[m-rev.] for review: better error messages for lambda exprs

Zoltan Somogyi zoltan.somogyi at runbox.com
Wed May 18 04:22:40 AEST 2016

On Wed, 18 May 2016 02:56:44 +1000, Mark Brown <mark at mercurylang.org> wrote:
> > Regardless of how desirable that proposal may be, it cannot be
> > implemented without huge pain, because the "possibly generating
> > an error message" is a task that belongs to the typechecker,
> > the rest of that code belongs to the parser, and the two cannot
> > be combined without huge pain.
> That step is the same one that appears in your second template. So for
> this lambda expression where the mode is missing:
>    (pred(Y) is semidet :- X > Y)
> If ':-'/2 is not defined by the user then you get the message your
> above diff would generate. If ':-'/2 is defined but 'is'/2 isn't, you
> get a similar error but it would be reported as coming from the first
> argument to ':-'/2. If both ':-'/2 and 'is'/2 are defined, then both
> pred/N and semidet/0 could still be recognised as part of a lambda
> construct.

By "defined", I *think* you mean e.g "if the user has defined
an entity named :-/2", but I am not sure.

Assuming I am right about your meaning, the above is wrong.
If the parser, when it sees :-/2, does not commit to parsing the
above malformed lambda expression as a lambda expression,
then you would get an error but it would NOT be a syntax error
at all; it would come later, from the typechecker, and would almost
certainly be misleading, precisely because it would *not* be
recognised as being part of a lambda expression. (Unless you
replicated the parser inside the typechecker.)

> > This diff changes things so that when the top function symbol on
> > the RHS of a unification is a Mercury "keyword" used only in one kind
> > of construct, we commit to parsing its arguments as part of that construct.
> > (If it the keyword can be part of more than one construct, we look deeper
> > into its structure, and commit to parsing it as a given construct only
> > when we have seen enough of the structure to rule out the other possible
> > constructs it could be a part of.) If the parsing fails, we now generate
> > an error message that describes the problem *directly*.
> I'd like to propose that the commits only occur if the keyword is not
> also defined by the user.

While thinking about this, I just realised that with the current architecture
of the parser, neither your proposal nor the pragma will actually work
in the vast majority of cases. Consider this a withdrawal of the pragma

Code that parses terms is invoked in two phases of the parser.
Almost all terms are parsed when they are converted to items,
but this process simply copies some terms unchanged into clause
items. Those terms are then parsed when the clause item is added
to the HLDS.

Code that parses clause items during the creation of the HLDS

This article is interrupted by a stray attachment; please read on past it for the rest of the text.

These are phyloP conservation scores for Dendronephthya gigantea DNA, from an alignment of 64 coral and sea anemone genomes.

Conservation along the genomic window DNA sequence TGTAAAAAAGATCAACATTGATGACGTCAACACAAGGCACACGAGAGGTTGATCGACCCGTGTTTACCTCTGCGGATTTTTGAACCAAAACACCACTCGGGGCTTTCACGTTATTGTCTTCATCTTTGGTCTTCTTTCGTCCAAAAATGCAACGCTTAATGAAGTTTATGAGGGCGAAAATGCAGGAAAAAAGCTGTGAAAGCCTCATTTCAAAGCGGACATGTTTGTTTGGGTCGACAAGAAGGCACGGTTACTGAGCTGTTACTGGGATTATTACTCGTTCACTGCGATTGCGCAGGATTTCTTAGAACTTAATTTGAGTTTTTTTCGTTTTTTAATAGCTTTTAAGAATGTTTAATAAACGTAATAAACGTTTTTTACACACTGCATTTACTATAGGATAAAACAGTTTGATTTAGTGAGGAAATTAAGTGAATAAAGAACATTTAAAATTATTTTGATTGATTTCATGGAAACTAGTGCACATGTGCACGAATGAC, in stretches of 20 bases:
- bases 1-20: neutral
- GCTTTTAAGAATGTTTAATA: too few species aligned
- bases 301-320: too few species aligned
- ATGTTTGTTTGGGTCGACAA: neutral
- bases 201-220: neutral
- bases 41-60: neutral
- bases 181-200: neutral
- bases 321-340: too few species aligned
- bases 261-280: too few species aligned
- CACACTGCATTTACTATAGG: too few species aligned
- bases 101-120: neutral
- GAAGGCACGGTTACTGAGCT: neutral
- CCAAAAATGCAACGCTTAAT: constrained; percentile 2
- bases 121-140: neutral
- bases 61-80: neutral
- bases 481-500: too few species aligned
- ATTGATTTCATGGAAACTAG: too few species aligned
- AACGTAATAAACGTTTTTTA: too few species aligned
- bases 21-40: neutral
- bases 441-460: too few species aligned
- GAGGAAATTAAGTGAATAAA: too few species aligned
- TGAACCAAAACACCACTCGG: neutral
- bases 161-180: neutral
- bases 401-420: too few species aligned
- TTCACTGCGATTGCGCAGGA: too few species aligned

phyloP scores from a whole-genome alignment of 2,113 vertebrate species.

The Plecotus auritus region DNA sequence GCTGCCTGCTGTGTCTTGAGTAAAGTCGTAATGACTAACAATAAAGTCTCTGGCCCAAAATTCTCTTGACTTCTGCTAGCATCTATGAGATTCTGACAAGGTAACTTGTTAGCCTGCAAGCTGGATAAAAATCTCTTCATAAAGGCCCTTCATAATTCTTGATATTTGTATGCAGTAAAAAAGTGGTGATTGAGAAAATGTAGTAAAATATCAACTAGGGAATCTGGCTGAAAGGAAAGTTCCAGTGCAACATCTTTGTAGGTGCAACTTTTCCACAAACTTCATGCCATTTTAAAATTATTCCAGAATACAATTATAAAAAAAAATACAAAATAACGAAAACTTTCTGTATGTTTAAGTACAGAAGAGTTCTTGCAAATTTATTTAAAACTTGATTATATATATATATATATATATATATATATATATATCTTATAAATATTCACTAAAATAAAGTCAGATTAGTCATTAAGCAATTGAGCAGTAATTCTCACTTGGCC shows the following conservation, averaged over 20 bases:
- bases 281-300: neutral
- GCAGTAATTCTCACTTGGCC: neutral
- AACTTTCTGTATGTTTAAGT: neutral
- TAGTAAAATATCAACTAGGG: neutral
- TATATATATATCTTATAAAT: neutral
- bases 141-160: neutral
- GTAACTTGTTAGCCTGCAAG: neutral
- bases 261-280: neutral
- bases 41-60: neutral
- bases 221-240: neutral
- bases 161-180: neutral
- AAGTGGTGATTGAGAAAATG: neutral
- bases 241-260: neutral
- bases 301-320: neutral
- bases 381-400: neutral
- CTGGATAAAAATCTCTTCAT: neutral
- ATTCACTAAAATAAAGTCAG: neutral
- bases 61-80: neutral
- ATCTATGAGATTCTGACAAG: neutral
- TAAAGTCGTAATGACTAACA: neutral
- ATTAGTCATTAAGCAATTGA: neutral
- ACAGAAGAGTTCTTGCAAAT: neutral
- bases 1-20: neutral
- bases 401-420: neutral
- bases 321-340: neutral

is invoked after the compiler has seen and processed all the
items that define types, insts, modes etc, and all the pragmas
that don't act as clauses (i.e. most pragmas other than foreign_proc).
Its behaviour therefore can be made dependent on the presence
of a pragma or on the names of entities defined by the program.

However, the parts of the parser that convert terms into items,
neither is possible. When this part of the parser tries to discover
the structure of a term, the terms that contain the rest of the program
may not have been read in yet, much less parsed. Its behavior
cannot depend on stuff it hasn't seen yet, and that includes
pragmas as well as e.g. type definitions. We could in theory
require that the pragma appear first, but that is far too error
prone for my taste.

Probably the reason why this hasn't occurred to me before
is that the part of the parser that brought on this discussion,
the part that parses lambda expressions, is done while
creating the HLDS, and thus it has access to all definitions
and pragmas in the program, even the textually later ones.

The current architecture of the parser is not the cleanest:
I think it would make sense to do *all* parsing of terms
when creating (the now structured) item list. However,
that is a separate issue, and would make any pragma
unable to affect *any* part of the parser.

All this discussion started with my changes to superhomogeneous.m,
which is a part of the parser that operates during the construction
of the HLDS. This made the parser assume that if the
top function symbol of a term indicates that the term is a
lambda expression, then parse it as one, even if it is malformed.
I hope noone is objecting to this change, because without it,
the error messages you get from the typechecker for any
malformed lambda expressions are *really* weird.
I expect that the original objection was to the other
changes I made to the neighboring code, which made
stricter the parsing of terms whose top function symbols
were @, ^, := and the like.

Are there any objections to commiting the changes
to the parsing of the lambda expressions only,
without the changes to the parsing of @, ^, := etc?


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